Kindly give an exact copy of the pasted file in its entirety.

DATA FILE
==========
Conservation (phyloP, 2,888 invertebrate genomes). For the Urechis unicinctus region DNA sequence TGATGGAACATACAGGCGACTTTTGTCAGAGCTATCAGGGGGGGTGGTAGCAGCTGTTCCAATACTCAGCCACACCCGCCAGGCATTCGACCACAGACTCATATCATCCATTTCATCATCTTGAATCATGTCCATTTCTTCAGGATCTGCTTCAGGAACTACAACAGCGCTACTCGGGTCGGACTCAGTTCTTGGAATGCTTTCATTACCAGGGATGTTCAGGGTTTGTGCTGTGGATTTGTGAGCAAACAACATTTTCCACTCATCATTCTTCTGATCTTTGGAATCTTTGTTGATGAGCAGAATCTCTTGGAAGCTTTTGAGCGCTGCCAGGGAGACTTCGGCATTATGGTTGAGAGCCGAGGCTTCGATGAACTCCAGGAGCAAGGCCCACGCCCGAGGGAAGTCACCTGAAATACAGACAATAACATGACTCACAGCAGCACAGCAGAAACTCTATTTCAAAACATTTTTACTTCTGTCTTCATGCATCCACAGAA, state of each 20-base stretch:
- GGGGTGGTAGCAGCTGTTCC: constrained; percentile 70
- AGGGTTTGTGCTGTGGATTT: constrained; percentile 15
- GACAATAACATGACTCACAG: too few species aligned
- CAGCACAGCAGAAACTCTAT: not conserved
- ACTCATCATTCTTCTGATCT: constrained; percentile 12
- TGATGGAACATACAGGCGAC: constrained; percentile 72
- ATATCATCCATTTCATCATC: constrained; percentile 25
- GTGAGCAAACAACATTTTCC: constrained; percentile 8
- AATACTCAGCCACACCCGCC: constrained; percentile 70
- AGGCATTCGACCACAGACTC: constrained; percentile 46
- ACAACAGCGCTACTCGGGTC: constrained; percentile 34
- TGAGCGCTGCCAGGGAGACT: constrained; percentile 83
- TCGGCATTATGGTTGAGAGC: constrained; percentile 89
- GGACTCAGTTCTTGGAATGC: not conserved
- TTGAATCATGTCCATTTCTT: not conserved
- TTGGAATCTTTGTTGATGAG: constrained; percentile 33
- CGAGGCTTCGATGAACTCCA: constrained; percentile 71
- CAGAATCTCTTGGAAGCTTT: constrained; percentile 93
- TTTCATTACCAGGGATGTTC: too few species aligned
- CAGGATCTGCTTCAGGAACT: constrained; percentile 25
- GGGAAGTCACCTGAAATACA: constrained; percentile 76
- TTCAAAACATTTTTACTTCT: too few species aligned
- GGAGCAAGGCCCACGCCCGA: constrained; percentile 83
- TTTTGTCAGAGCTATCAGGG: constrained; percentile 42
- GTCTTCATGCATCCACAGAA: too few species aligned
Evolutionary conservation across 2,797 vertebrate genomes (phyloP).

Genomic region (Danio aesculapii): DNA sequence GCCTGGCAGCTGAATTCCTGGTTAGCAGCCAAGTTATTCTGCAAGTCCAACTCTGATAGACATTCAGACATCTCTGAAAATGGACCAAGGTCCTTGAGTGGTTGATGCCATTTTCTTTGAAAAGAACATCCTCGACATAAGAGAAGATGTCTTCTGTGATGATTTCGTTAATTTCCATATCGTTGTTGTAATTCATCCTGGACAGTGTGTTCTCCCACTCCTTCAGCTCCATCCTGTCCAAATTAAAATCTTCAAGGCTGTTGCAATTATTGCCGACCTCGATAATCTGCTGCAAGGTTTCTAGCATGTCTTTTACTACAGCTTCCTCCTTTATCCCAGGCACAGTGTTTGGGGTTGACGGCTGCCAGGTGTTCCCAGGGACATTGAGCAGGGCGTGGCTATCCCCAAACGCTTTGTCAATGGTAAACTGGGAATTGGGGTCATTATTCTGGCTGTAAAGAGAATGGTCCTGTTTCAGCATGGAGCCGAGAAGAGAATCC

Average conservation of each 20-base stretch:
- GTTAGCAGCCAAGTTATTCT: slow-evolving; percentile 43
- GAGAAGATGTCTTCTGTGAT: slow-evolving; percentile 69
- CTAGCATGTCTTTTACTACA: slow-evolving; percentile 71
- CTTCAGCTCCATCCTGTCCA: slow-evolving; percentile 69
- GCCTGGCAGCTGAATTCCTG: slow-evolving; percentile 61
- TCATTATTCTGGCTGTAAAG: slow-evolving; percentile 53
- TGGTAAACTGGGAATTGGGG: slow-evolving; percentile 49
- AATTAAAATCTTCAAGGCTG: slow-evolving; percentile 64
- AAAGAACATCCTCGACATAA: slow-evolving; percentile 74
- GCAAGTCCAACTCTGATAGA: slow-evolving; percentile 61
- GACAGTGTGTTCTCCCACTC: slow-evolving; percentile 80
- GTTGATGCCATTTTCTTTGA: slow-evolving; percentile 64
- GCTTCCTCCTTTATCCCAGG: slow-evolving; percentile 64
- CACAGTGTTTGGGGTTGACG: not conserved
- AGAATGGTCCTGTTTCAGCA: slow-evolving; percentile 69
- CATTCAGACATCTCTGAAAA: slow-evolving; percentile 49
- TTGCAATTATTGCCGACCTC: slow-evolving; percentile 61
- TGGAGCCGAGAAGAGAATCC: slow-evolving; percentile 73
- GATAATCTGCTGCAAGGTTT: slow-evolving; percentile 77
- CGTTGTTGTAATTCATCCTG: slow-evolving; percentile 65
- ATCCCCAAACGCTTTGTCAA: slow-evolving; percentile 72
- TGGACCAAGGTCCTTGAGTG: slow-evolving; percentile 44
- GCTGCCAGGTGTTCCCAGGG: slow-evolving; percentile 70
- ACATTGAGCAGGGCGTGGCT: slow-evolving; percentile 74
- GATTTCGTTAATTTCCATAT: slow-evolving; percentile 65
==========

Conservation (phyloP, 2,888 invertebrate genomes). For the Urechis unicinctus region DNA sequence TGATGGAACATACAGGCGACTTTTGTCAGAGCTATCAGGGGGGGTGGTAGCAGCTGTTCCAATACTCAGCCACACCCGCCAGGCATTCGACCACAGACTCATATCATCCATTTCATCATCTTGAATCATGTCCATTTCTTCAGGATCTGCTTCAGGAACTACAACAGCGCTACTCGGGTCGGACTCAGTTCTTGGAATGCTTTCATTACCAGGGATGTTCAGGGTTTGTGCTGTGGATTTGTGAGCAAACAACATTTTCCACTCATCATTCTTCTGATCTTTGGAATCTTTGTTGATGAGCAGAATCTCTTGGAAGCTTTTGAGCGCTGCCAGGGAGACTTCGGCATTATGGTTGAGAGCCGAGGCTTCGATGAACTCCAGGAGCAAGGCCCACGCCCGAGGGAAGTCACCTGAAATACAGACAATAACATGACTCACAGCAGCACAGCAGAAACTCTATTTCAAAACATTTTTACTTCTGTCTTCATGCATCCACAGAA, state of each 20-base stretch:
- GGGGTGGTAGCAGCTGTTCC: constrained; percentile 70
- AGGGTTTGTGCTGTGGATTT: constrained; percentile 15
- GACAATAACATGACTCACAG: too few species aligned
- CAGCACAGCAGAAACTCTAT: not conserved
- ACTCATCATTCTTCTGATCT: constrained; percentile 12
- TGATGGAACATACAGGCGAC: constrained; percentile 72
- ATATCATCCATTTCATCATC: constrained; percentile 25
- GTGAGCAAACAACATTTTCC: constrained; percentile 8
- AATACTCAGCCACACCCGCC: constrained; percentile 70
- AGGCATTCGACCACAGACTC: constrained; percentile 46
- ACAACAGCGCTACTCGGGTC: constrained; percentile 34
- TGAGCGCTGCCAGGGAGACT: constrained; percentile 83
- TCGGCATTATGGTTGAGAGC: constrained; percentile 89
- GGACTCAGTTCTTGGAATGC: not conserved
- TTGAATCATGTCCATTTCTT: not conserved
- TTGGAATCTTTGTTGATGAG: constrained; percentile 33
- CGAGGCTTCGATGAACTCCA: constrained; percentile 71
- CAGAATCTCTTGGAAGCTTT: constrained; percentile 93
- TTTCATTACCAGGGATGTTC: too few species aligned
- CAGGATCTGCTTCAGGAACT: constrained; percentile 25
- GGGAAGTCACCTGAAATACA: constrained; percentile 76
- TTCAAAACATTTTTACTTCT: too few species aligned
- GGAGCAAGGCCCACGCCCGA: constrained; percentile 83
- TTTTGTCAGAGCTATCAGGG: constrained; percentile 42
- GTCTTCATGCATCCACAGAA: too few species aligned
Evolutionary conservation across 2,797 vertebrate genomes (phyloP).

Genomic region (Danio aesculapii): DNA sequence GCCTGGCAGCTGAATTCCTGGTTAGCAGCCAAGTTATTCTGCAAGTCCAACTCTGATAGACATTCAGACATCTCTGAAAATGGACCAAGGTCCTTGAGTGGTTGATGCCATTTTCTTTGAAAAGAACATCCTCGACATAAGAGAAGATGTCTTCTGTGATGATTTCGTTAATTTCCATATCGTTGTTGTAATTCATCCTGGACAGTGTGTTCTCCCACTCCTTCAGCTCCATCCTGTCCAAATTAAAATCTTCAAGGCTGTTGCAATTATTGCCGACCTCGATAATCTGCTGCAAGGTTTCTAGCATGTCTTTTACTACAGCTTCCTCCTTTATCCCAGGCACAGTGTTTGGGGTTGACGGCTGCCAGGTGTTCCCAGGGACATTGAGCAGGGCGTGGCTATCCCCAAACGCTTTGTCAATGGTAAACTGGGAATTGGGGTCATTATTCTGGCTGTAAAGAGAATGGTCCTGTTTCAGCATGGAGCCGAGAAGAGAATCC

Average conservation of each 20-base stretch:
- GTTAGCAGCCAAGTTATTCT: slow-evolving; percentile 43
- GAGAAGATGTCTTCTGTGAT: slow-evolving; percentile 69
- CTAGCATGTCTTTTACTACA: slow-evolving; percentile 71
- CTTCAGCTCCATCCTGTCCA: slow-evolving; percentile 69
- GCCTGGCAGCTGAATTCCTG: slow-evolving; percentile 61
- TCATTATTCTGGCTGTAAAG: slow-evolving; percentile 53
- TGGTAAACTGGGAATTGGGG: slow-evolving; percentile 49
- AATTAAAATCTTCAAGGCTG: slow-evolving; percentile 64
- AAAGAACATCCTCGACATAA: slow-evolving; percentile 74
- GCAAGTCCAACTCTGATAGA: slow-evolving; percentile 61
- GACAGTGTGTTCTCCCACTC: slow-evolving; percentile 80
- GTTGATGCCATTTTCTTTGA: slow-evolving; percentile 64
- GCTTCCTCCTTTATCCCAGG: slow-evolving; percentile 64
- CACAGTGTTTGGGGTTGACG: not conserved
- AGAATGGTCCTGTTTCAGCA: slow-evolving; percentile 69
- CATTCAGACATCTCTGAAAA: slow-evolving; percentile 49
- TTGCAATTATTGCCGACCTC: slow-evolving; percentile 61
- TGGAGCCGAGAAGAGAATCC: slow-evolving; percentile 73
- GATAATCTGCTGCAAGGTTT: slow-evolving; percentile 77
- CGTTGTTGTAATTCATCCTG: slow-evolving; percentile 65
- ATCCCCAAACGCTTTGTCAA: slow-evolving; percentile 72
- TGGACCAAGGTCCTTGAGTG: slow-evolving; percentile 44
- GCTGCCAGGTGTTCCCAGGG: slow-evolving; percentile 70
- ACATTGAGCAGGGCGTGGCT: slow-evolving; percentile 74
- GATTTCGTTAATTTCCATAT: slow-evolving; percentile 65